Japanese Learning Podcasts

Podcasts can be a useful source for learning Japanese. Some of them are great for practicing your listening comprehension or for shadowing. Others try to “teach” you things, through explanations of grammar or vocabulary. I’m really not a fan of this “teaching” type of podcast, as I prefer to learn things like grammar through a textbook or web site where I can see things written down and take it at my own pace. But, I can understand that some people might be interested in that sort of thing.

I think a big problem with Japanese learning podcasts is that it seems to be rather difficult to make material that is interesting enough that you actually enjoy listening to it. There are a lot of podcasts that I feel have some nice content, but I find that I have stopped paying attention a few minutes in. If you aren’t really paying attention to what you are listening to, then it’s not going to be of much help. I realize that this is a totally subjective thing though, so some of the podcasts that would put me to sleep might actually be fairly interesting to someone else.

Here, I’ll introduce you to some of my favorite podcasts, ranked according to how entertaining I personally find them to be!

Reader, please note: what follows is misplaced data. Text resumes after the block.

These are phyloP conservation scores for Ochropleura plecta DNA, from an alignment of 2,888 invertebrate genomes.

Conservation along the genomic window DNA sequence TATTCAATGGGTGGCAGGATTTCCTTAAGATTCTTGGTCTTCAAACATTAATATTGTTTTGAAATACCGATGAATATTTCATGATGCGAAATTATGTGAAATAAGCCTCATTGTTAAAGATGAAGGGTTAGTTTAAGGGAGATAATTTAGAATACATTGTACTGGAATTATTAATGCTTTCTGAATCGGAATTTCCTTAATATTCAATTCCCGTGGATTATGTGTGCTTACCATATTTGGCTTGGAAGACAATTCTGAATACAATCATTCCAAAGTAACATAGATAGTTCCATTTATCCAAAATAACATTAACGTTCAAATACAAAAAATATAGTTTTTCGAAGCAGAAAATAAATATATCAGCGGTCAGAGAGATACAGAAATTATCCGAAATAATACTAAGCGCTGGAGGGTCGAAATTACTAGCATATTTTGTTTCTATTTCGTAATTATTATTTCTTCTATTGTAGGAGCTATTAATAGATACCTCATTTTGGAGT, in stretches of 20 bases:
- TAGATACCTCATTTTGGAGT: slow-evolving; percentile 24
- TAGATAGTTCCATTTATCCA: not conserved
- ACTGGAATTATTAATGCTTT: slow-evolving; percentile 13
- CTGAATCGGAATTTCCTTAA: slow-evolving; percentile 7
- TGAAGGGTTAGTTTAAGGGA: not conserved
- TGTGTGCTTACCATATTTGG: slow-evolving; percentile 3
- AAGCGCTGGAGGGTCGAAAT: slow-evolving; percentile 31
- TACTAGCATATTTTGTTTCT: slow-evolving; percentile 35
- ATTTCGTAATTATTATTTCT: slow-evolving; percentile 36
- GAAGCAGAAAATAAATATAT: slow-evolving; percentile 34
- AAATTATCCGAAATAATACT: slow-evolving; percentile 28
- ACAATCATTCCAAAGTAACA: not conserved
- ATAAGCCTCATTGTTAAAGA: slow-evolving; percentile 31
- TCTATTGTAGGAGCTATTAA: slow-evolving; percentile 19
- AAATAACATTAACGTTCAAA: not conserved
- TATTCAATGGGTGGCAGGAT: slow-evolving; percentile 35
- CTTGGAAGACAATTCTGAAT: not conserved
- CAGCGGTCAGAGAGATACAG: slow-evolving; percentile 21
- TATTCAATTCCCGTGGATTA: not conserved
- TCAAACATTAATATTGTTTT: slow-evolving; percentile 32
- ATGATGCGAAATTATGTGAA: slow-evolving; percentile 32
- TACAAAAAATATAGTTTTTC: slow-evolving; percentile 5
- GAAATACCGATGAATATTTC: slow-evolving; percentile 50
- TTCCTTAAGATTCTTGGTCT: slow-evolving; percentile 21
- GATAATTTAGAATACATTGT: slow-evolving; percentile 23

GoGoエイブ会話

GoGo Eibukaiwa is a casual, mixed English-Japanese conversation podcast. It’s just two dudes chillin’ and talking about stuff. One guy speaks in English and the other guy speaks in Japanese. The main reason that I love this podcast is that it is actually entertaining to listen to. A lot of other podcasts feel so boring, but this one is often funny and interesting. The guy speaking English keeps you from ever feeling lost, so it doesn’t require a lot of mental effort to listen to this one. The only downside I would say, is that its really more of an English-focused podcast than a Japanese-focused one. There are over 200 episodes as of this posting.

JapanesePod101

There is a lot of content here. They have been around for over a decade and are still putting out new lessons on a weekly basis. You can always get the newest lessons through their free podcast feed. If you pay for a premium subscription (or opt for a free trial) you can access the whole back catalogue of lessons, download the dialogues seperately from the lesson audio, get supplemental materials like vocabulary lists and transcripts, and access their “line by line audio” tool. Some of their lessons are pretty great, and some are pretty awful. I have written an article a while back on what lessons I think are most worth your time (I really need to go back and update this some time). They cater heavily to beginners but also have some content for intermediate and advanced learners. I still regularly listen to some of the older dialogues for listening practice.

LearnJapanesePod

I remember trying this a few years ago and not liking it much. I decided to give it another shot recently, and I like it a lot better now! It looks like it improved a lot when they started “Season 2”. They only put out about 1 podcast month, but the content is both useful and interesting, and you can download the dialogues separately for listening practice.